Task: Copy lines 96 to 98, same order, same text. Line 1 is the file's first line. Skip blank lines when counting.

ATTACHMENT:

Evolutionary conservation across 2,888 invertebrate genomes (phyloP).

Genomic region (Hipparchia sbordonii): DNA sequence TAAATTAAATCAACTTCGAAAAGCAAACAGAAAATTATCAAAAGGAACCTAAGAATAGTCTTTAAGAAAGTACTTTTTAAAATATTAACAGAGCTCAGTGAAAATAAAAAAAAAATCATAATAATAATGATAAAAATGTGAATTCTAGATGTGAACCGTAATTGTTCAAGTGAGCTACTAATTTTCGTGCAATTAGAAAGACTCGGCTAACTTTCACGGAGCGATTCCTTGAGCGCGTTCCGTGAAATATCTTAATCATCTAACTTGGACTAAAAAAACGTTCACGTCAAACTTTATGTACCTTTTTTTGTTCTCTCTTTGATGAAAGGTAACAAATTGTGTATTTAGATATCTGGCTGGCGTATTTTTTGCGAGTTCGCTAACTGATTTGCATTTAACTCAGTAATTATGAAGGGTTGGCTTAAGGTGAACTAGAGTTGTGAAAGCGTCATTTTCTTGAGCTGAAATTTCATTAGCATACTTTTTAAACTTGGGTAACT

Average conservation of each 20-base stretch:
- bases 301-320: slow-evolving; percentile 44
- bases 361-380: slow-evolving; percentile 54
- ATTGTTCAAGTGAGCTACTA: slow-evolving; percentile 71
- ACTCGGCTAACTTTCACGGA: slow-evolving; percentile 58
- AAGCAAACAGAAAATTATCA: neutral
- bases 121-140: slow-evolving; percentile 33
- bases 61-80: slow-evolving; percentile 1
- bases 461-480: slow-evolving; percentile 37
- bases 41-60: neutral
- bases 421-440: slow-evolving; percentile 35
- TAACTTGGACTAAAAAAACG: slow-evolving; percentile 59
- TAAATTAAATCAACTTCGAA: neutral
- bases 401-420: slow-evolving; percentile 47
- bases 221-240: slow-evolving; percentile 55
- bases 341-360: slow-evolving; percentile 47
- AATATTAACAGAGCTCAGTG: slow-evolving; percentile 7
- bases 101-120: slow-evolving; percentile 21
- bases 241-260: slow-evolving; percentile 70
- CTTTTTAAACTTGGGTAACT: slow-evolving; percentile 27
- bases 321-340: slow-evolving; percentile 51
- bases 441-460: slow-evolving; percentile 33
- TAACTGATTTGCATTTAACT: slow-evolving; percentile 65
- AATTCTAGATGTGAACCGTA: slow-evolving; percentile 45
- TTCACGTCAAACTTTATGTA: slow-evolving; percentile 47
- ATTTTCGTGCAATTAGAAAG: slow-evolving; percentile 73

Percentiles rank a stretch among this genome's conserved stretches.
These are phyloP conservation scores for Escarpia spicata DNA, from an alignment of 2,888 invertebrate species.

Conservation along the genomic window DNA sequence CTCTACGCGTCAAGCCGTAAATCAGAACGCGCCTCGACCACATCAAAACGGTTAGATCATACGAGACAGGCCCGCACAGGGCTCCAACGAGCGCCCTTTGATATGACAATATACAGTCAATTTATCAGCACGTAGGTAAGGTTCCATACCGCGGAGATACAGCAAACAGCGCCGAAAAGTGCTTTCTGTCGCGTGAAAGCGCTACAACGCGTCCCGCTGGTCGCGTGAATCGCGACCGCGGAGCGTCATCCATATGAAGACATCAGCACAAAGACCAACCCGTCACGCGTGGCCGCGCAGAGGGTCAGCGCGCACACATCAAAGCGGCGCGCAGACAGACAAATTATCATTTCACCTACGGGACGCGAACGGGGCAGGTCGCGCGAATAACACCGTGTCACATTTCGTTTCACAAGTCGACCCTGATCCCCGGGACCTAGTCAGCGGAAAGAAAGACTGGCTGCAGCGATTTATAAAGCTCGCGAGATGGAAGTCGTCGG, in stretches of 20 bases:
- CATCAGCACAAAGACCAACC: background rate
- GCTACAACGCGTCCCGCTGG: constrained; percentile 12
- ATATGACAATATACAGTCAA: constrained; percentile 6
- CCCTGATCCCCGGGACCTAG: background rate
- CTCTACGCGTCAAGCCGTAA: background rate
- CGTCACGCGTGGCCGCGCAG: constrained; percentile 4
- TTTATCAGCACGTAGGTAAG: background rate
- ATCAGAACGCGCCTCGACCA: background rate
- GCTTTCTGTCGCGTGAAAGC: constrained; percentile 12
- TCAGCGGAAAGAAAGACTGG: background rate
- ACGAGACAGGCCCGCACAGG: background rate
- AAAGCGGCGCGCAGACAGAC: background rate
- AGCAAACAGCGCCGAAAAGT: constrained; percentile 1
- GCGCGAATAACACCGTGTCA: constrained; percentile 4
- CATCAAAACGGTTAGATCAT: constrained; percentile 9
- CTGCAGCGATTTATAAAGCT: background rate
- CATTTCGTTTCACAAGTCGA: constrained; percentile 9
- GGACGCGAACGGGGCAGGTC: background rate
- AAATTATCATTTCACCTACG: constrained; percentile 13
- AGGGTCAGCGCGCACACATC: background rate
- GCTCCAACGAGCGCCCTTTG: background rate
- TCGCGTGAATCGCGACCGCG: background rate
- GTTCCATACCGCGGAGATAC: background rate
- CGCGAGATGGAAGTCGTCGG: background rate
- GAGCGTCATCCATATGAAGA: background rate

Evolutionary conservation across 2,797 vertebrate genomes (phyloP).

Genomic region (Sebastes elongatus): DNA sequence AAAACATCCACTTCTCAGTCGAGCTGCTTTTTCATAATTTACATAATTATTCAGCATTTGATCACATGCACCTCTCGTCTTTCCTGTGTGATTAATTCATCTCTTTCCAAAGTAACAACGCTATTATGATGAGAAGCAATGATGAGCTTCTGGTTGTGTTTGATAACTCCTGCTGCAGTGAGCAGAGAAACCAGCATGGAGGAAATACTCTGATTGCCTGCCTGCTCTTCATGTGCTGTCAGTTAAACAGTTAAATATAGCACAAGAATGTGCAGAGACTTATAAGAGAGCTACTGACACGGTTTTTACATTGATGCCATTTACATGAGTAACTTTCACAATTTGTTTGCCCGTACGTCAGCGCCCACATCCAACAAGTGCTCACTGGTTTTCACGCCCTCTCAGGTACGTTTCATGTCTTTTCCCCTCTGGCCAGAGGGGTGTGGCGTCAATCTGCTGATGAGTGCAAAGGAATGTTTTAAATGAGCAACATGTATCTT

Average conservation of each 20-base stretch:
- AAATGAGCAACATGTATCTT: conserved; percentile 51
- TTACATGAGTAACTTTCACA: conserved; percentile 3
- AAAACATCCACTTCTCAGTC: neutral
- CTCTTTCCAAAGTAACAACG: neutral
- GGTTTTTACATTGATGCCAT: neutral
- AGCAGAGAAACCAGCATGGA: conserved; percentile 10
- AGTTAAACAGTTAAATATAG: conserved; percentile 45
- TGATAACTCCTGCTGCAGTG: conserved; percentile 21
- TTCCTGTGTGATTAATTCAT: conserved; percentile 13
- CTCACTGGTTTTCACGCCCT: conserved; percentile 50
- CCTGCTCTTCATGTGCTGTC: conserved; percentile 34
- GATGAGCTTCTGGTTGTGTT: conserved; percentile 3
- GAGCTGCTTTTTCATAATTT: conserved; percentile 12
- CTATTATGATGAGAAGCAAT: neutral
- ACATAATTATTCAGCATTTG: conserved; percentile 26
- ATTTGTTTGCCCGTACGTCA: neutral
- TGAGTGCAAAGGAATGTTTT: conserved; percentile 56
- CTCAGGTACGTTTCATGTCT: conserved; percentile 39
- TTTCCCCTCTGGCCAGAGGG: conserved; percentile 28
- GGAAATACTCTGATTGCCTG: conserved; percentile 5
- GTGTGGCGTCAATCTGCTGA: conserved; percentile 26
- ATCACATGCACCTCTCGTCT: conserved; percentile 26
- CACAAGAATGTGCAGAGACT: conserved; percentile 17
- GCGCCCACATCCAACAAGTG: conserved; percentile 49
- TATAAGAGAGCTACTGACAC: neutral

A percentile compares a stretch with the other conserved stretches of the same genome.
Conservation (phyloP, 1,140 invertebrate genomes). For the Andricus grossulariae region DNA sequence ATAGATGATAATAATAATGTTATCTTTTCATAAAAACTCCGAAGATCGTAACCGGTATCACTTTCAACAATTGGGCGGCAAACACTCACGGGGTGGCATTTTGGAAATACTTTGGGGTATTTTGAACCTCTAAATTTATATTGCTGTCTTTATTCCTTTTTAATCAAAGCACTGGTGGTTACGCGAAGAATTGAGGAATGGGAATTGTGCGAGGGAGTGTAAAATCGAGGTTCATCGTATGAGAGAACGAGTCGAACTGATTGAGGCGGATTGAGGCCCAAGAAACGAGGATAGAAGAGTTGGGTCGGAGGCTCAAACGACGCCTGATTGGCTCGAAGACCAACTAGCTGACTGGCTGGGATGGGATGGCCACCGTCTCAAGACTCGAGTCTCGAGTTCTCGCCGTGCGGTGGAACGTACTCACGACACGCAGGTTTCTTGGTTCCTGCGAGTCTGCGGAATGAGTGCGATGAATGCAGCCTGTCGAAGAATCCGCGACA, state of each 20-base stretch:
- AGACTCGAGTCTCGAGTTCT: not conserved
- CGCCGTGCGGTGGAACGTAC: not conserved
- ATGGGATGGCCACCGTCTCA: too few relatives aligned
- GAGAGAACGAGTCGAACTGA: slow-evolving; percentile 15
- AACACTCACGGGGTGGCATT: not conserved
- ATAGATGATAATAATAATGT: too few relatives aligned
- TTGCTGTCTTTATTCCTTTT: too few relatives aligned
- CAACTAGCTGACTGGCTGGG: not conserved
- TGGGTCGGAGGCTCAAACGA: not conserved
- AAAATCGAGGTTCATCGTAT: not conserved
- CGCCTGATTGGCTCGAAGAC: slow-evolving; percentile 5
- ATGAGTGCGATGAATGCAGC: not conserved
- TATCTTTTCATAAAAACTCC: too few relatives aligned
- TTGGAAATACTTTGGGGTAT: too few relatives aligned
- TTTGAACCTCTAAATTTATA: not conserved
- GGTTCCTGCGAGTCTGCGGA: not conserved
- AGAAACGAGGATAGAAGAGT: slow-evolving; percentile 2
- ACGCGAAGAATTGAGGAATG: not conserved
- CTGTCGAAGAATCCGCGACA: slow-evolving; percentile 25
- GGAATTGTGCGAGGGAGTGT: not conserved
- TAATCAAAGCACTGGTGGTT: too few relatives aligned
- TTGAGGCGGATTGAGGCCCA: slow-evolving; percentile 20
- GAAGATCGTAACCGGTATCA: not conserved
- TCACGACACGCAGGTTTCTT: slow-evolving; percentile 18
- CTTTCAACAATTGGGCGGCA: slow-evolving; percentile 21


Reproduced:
- AAAATCGAGGTTCATCGTAT: not conserved
- CGCCTGATTGGCTCGAAGAC: slow-evolving; percentile 5
- ATGAGTGCGATGAATGCAGC: not conserved